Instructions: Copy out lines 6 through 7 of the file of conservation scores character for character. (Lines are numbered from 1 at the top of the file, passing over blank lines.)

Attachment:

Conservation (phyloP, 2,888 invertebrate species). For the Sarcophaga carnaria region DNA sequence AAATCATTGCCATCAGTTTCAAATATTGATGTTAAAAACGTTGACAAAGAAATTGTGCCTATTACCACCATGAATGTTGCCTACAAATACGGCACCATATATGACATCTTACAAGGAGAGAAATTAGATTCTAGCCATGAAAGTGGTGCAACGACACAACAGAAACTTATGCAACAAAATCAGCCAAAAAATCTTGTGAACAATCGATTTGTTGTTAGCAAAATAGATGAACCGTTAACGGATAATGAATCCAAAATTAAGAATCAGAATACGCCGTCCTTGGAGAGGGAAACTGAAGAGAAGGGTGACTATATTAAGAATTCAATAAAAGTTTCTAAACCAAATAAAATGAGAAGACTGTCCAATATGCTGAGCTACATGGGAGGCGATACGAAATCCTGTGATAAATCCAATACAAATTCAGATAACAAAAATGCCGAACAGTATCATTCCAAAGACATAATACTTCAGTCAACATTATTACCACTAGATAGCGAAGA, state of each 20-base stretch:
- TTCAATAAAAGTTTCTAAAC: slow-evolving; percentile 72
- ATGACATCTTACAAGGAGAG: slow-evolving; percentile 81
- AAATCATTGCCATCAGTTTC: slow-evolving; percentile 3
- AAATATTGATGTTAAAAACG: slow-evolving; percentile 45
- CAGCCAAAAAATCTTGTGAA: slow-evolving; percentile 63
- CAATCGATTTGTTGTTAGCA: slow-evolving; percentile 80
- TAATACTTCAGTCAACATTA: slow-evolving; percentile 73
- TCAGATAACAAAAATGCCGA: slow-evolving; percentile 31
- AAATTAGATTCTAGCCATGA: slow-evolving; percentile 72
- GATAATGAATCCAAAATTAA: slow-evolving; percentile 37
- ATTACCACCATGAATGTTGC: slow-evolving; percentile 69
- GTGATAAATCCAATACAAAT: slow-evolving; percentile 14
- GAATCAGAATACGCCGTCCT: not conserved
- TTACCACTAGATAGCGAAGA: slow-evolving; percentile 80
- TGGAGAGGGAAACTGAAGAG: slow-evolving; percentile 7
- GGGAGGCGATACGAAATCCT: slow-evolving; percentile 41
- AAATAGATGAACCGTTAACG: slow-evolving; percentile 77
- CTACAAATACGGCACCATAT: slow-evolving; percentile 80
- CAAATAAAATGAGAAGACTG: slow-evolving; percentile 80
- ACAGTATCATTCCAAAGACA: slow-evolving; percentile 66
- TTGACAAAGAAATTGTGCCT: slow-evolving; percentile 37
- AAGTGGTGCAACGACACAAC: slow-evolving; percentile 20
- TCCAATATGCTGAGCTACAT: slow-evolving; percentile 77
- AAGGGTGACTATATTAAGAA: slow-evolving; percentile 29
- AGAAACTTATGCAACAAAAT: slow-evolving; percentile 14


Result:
- CAGCCAAAAAATCTTGTGAA: slow-evolving; percentile 63
- CAATCGATTTGTTGTTAGCA: slow-evolving; percentile 80